FOR IMMEDIATE RELEASE
Mar 16, 2010
Leading Domestic Violence Expert Applauds Representative Roybal-Allard for Championing Communities of Color Teen Pregnancy Prevention Act of 2010
Statement of Family Violence Prevention Fund President Esta Soler:
“We thank Representative Lucille Roybal-Allard (D-CA) for introducing and championing the Communities of Color Teen Pregnancy Prevention Act of 2010. At a time when teen dating violence is much too common, and teen pregnancy is once again increasing, we need to invest in prevention and education programs that can help keep young people safe and help them avoid unintended pregnancy. This legislation recognizes that teen dating violence and reproductive coercion lead to unplanned pregnancies. It is an important, badly needed bill that the House should quickly pass.
Too many teens and young women experience rape or sexual coercion, or have partners who prevent them from using contraception. A study released in January by researchers at the University of California Davis School of Medicine and the Harvard School of Pubic Health finds that, among women who experienced both reproductive coercion and partner violence, the risk of unintended pregnancy doubled. Some one in five young women in the study said they experienced pregnancy coercion and 15 percent said they experienced birth control sabotage.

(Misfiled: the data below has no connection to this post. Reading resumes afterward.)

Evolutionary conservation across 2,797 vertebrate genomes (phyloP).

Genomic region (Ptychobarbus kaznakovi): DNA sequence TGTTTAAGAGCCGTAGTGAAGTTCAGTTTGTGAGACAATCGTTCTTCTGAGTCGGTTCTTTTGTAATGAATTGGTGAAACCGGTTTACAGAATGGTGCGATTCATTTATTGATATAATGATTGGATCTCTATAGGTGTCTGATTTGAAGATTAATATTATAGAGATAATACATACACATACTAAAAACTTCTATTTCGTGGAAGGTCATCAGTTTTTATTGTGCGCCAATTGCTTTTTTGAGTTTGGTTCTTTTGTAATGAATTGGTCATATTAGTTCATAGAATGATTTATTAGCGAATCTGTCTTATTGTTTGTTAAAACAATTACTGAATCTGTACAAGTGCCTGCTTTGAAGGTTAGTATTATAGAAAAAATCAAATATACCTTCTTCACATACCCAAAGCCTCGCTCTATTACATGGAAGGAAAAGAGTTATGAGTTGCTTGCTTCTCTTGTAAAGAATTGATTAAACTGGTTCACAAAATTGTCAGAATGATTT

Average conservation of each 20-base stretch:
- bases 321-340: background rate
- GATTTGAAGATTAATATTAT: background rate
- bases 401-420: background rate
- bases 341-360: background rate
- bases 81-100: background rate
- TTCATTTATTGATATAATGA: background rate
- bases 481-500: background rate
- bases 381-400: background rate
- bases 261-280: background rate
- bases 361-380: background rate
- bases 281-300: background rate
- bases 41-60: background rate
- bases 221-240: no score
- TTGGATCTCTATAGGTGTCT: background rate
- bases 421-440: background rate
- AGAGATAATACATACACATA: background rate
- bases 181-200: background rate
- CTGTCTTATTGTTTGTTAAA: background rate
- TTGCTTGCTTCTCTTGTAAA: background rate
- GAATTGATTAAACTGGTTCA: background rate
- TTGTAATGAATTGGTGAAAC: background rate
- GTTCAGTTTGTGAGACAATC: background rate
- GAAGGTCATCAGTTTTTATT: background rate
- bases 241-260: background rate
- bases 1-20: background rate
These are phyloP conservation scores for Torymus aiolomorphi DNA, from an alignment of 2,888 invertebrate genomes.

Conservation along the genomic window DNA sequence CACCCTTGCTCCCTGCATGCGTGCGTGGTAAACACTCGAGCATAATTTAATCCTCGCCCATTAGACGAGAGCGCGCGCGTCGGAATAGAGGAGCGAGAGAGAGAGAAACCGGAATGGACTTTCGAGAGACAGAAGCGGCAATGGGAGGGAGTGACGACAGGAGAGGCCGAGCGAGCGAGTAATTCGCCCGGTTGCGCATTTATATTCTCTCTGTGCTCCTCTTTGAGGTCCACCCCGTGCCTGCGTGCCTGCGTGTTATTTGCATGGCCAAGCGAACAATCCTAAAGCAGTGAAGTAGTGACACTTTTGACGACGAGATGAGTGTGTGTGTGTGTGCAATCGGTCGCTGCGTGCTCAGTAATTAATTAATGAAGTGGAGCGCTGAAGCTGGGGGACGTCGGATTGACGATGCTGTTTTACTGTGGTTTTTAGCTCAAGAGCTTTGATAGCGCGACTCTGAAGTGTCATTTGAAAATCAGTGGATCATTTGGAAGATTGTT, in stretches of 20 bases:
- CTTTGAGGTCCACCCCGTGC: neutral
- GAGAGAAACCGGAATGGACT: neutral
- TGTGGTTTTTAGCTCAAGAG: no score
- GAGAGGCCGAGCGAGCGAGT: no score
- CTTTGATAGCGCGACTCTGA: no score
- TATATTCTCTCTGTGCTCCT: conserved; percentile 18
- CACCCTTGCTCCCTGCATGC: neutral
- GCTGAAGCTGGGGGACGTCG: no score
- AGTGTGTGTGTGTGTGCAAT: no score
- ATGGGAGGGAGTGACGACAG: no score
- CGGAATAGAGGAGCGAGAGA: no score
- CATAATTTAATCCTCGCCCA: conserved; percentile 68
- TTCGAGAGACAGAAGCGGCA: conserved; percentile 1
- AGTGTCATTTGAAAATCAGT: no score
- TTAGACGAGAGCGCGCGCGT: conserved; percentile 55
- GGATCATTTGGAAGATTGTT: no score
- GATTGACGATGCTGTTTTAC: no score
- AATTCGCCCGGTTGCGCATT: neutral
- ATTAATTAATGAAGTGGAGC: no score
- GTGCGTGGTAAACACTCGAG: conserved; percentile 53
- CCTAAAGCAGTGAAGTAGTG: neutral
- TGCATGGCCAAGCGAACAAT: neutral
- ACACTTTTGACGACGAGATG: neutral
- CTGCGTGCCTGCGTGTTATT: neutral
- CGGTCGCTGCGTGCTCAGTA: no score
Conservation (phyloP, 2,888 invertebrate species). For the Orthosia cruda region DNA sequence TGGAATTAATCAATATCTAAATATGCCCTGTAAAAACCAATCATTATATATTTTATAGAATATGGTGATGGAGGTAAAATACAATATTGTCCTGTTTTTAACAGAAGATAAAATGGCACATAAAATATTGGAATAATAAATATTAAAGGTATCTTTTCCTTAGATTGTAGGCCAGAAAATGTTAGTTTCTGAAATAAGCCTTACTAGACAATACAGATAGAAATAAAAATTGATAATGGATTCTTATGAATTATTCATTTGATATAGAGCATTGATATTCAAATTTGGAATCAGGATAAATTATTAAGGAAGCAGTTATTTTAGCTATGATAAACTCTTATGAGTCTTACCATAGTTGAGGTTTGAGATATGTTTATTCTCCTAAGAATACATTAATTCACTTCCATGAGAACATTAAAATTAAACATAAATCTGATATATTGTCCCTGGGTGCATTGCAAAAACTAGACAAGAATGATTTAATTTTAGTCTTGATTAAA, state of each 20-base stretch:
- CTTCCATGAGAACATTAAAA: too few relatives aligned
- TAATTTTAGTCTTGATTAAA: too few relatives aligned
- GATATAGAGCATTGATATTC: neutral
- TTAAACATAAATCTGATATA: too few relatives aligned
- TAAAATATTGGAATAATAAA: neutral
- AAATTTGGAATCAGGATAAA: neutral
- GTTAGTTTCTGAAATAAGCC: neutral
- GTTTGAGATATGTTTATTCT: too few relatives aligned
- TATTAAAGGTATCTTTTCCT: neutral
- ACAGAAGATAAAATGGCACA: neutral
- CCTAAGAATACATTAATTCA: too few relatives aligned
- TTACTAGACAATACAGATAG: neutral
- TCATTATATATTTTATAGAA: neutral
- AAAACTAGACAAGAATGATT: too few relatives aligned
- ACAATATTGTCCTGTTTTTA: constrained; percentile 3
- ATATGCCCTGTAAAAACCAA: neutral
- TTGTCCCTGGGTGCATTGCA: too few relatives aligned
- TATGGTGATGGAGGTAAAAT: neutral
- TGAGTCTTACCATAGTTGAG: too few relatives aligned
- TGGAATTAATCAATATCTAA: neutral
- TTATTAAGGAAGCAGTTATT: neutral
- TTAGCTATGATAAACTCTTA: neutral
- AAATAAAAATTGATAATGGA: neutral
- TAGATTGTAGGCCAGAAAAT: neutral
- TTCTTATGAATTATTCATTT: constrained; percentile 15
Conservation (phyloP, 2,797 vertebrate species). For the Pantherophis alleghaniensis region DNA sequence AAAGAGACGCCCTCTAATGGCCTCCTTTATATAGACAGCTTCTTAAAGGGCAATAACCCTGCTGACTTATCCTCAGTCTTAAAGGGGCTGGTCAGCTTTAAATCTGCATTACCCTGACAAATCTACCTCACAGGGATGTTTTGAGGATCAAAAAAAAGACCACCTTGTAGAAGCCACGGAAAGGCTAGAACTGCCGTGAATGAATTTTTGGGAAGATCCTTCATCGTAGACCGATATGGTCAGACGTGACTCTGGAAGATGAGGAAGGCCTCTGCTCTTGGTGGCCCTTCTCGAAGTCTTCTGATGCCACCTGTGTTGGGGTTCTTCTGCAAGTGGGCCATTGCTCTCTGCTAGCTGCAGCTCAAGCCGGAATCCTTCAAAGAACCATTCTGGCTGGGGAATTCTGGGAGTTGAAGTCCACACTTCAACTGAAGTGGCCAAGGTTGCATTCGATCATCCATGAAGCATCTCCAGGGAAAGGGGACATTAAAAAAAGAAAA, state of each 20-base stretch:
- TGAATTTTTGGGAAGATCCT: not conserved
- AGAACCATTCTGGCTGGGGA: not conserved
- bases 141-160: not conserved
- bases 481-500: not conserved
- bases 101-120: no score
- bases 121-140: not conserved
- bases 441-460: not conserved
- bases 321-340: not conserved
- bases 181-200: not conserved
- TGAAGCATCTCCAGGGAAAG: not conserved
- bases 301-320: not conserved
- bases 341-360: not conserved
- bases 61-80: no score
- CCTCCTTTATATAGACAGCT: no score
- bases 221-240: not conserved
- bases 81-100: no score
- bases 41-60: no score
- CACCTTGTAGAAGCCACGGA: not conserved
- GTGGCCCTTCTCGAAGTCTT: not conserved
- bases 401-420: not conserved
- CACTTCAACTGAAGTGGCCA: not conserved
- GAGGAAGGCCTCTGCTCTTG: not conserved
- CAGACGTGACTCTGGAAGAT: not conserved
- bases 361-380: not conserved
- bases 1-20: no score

By funding demonstration projects and multi-media campaigns, and supporting further research, this legislation can make a difference. We urge Members of Congress to quickly pass it.”
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The Family Violence Prevention Fund works to end violence against women and children around the world, because every person has the right to live free of violence. More information is available at www.endabuse.org. The FVPF’s Know More Say More initiative is creating a dialogue about birth control sabotage and reproductive coercion, which can result in unintended pregnancy, HIV/AIDS, sexually transmitted infections, miscarriage, infertility, coerced abortion, poor birth outcomes including preterm birth and low birth-weight babies, and other serious health problems at www.KnowMoreSayMore.org.